With palms so sweaty I could barely grip my mouse, on Friday afternoon I submitted my dietetic internship application with a single click. Which means I should be celebrating, right?
Instead, honestly, I’m freaking out a little bit. I just sent all of my academic and professional accomplishments off to be judged by people with the power to decide my future. And despite the good grades and experiences I’ve tried to accumulate, questions still niggle at me: Did I get everything right? Do I have what they’re looking for?
What if I’m not good enough?
Don’t get me wrong. I’ve wrangled A’s in some seriously challenging science classes. I’ve gotten a decent amount of clinical experience. And I’ve learned a heck of a lot about healthy recipe development right here on Veggie Quest.
But I’m passionate about nutrition. I can’t think of anything I’d rather do than help people heal themselves with food. And yet only 50% of those who apply for a dietetic internship are accepted—and even fewer get into the internships I’m interested in. Since I’d really, really like to be one of those people—well, I guess it makes sense that I’m nervous.
Anyhow, until I hear back about interviews—or not, if they’re just not that into me—I’m going to distract myself by doing what I love best: blogging here at Veggie Quest! Starting with one of the coolest hacks I’ve learned in a long time: how to make popcorn in your microwave, minus the store-bought bags.
The trouble with store-bought microwave popcorn
I confess, until late last year, I was still making microwave popcorn in pre-fab bags. Little did I know that store-bought microwave popcorn spells trouble in two different ways:
1. Costs 6 times as much as homemade
Well, actually more than that. Here’s the breakdown:
Since I eat a lot of popcorn, I was paying way too much for way too long.
2. May contain perfluorooctanoic acid (PFOA)
Perfluorooctanoic acid (try saying that three times fast) is found in the lining of some microwave popcorn bags. However, it’s not the number of syllables in perfluorooctanoic acid that troubles me. It’s that in 2006, the EPA’s Science Advisory Board evaluated PFOA and suggested that it is “likely to be carcinogenic to humans.”1
Now, I don’t think there’s any data proving that the amount of PFOA in popcorn bags causes cancer, but why risk it when making your own popcorn is so darned easy?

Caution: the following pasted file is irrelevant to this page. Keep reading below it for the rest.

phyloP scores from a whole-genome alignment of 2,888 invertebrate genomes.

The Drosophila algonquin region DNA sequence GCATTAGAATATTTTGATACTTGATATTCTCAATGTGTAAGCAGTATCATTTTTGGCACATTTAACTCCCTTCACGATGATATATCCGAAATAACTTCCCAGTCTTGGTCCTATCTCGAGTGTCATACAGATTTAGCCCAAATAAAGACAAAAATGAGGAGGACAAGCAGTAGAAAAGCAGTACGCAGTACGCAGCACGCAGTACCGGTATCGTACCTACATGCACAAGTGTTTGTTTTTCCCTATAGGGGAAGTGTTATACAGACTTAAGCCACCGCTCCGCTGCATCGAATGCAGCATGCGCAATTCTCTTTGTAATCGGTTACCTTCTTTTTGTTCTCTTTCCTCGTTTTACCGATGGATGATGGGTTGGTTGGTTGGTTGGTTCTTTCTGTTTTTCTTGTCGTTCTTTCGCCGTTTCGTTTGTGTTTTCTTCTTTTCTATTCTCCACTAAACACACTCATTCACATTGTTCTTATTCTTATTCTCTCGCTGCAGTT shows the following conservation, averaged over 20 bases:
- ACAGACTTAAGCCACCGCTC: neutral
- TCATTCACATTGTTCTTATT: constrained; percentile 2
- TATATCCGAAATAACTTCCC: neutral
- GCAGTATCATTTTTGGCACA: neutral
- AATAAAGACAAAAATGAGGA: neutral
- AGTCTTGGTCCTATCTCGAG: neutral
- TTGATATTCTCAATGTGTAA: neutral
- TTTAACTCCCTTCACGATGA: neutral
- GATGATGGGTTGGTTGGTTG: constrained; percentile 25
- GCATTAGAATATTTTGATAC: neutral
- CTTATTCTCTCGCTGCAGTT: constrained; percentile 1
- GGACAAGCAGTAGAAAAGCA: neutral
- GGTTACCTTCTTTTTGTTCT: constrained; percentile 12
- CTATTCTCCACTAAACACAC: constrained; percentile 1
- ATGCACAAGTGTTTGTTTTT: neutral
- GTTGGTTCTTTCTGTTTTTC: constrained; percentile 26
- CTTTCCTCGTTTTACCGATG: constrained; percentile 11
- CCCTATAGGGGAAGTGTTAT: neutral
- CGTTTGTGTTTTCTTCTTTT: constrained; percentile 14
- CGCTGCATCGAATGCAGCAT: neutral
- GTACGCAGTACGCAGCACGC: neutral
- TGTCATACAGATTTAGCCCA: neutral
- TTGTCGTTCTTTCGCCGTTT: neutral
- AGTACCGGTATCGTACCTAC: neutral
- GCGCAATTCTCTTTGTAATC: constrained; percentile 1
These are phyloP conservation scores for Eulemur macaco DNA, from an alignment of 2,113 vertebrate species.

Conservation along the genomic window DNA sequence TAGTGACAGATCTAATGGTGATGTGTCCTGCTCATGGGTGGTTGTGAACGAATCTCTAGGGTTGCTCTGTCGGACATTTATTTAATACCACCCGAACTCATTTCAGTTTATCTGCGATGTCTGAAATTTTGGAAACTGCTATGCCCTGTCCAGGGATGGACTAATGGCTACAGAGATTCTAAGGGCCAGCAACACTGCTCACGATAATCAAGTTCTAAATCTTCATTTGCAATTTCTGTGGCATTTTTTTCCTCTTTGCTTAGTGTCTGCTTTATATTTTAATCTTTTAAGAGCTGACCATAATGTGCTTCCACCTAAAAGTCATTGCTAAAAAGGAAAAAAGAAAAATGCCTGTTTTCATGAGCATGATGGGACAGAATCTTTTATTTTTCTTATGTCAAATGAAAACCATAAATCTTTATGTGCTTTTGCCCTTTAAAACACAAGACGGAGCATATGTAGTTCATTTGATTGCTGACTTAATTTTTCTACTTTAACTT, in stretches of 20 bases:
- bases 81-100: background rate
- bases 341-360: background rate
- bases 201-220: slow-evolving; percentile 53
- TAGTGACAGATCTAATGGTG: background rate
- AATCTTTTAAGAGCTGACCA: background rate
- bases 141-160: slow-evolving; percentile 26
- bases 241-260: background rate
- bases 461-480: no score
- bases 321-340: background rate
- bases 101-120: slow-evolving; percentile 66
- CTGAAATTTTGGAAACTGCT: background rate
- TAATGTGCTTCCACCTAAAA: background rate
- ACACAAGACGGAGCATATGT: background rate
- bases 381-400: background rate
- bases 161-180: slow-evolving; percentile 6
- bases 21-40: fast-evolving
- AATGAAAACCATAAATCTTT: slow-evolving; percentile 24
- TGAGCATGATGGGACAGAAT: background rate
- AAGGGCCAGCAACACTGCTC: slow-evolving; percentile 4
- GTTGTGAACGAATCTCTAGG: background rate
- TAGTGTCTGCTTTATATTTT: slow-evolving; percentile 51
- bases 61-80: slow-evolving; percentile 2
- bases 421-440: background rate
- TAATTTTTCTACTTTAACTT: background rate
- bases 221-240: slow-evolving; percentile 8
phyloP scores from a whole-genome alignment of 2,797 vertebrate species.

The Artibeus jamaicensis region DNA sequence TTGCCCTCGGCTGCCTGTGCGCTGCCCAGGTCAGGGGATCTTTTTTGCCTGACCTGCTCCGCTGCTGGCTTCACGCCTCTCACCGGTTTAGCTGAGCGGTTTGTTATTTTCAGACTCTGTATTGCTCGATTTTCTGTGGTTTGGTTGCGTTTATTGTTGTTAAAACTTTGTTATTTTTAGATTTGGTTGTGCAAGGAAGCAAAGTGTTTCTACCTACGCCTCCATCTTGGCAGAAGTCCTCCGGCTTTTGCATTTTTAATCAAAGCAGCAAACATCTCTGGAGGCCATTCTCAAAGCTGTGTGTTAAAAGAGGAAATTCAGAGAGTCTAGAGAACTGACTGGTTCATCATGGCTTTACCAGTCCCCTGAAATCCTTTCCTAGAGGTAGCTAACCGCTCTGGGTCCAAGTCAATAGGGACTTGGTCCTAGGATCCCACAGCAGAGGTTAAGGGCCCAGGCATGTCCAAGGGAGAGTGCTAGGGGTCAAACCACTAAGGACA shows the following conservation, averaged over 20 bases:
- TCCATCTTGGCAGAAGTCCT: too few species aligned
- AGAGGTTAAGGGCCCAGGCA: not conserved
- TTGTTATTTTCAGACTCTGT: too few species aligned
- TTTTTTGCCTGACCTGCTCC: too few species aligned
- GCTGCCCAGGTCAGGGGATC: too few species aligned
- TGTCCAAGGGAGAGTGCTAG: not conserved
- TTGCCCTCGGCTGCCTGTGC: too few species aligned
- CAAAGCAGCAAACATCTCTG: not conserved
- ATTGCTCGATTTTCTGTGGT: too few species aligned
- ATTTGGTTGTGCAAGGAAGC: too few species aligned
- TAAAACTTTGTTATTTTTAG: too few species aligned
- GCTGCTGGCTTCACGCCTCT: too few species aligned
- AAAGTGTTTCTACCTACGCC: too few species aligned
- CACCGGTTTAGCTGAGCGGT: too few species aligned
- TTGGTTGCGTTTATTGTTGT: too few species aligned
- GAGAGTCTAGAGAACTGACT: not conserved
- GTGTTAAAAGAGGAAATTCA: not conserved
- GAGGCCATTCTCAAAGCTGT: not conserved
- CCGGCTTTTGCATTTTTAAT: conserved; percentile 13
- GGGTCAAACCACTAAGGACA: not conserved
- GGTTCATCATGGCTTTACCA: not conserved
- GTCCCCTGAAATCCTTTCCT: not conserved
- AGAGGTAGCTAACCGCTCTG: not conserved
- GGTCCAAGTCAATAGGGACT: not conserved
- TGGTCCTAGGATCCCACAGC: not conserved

How to make fat free popcorn in your microwave
Making popcorn in the microwave is so simple that when I came across this hack in a McDougall Diet Facebook group, at first I didn’t believe it. I mean, why would they even sell microwave popcorn in special bags if you can make it yourself for pennies?
Anyway, now that I know how to make my own light, crispy popcorn in the microwave—without oil, no less—I’m never going back. Here’s how to do it for yourself:
- Grab a large microwave-safe container (not plastic) with a lid (also preferably not plastic—do as I say, not as I do) 😉
- Pour 1/4 cup of popcorn in the bottom. Leave your kernels plenty of room to breathe, or they’ll stick together.
- Cover, venting slightly.
- Microwave on high for 3-5 minutes, or until popping slows to once every 1-2 seconds. (Mine went 4½ minutes; you’ll have to play with your microwave to see how long is best for you.) Note that DIY popcorn takes longer than bagged popcorn to get going (1½ minutes for the first kernel to pop for me). So don’t worry if it takes a little while—it’s working.
- Season and enjoy! I like my popcorn with a spritz of Bragg’s Liquid Aminos or a quick shake of popcorn salt and nutritional yeast.
- ¼ c unpopped popcorn
- Pour ¼ cup of popcorn in the bottom of a large microwave-safe container (not plastic) with a lid.
- Cover, venting slightly.
- Microwave on high for 3-5 minutes, or until popping slows to once every 1-2 seconds. Note that homemade popcorn takes longer than bagged popcorn to get going (1½ minutes for the first kernel to pop for me). Don't worry if it takes awhile—it's working.
- Season and enjoy! I like mine with a spritz of Bragg's Liquid Aminos or a sprinkle of popcorn salt and nutritional yeast.
- Environmental Protection Agency. http://www.epa.gov/sites/production/files/2014-04/documents/factsheet_contaminant_pfos_pfoa_march2014.pdf
Shared on Lou Lou Girls Fabulous Party, Tasty Tuesday, Plant-Based Potluck Party, Allergy-Free Wednesdays, Healthy Living Link Party, and Healthy Vegan Fridays.
- Have you ever made DIY microwave popcorn? How did it go?
- How do you unwind when you’re waiting to hear back about a job, internship, or school decision?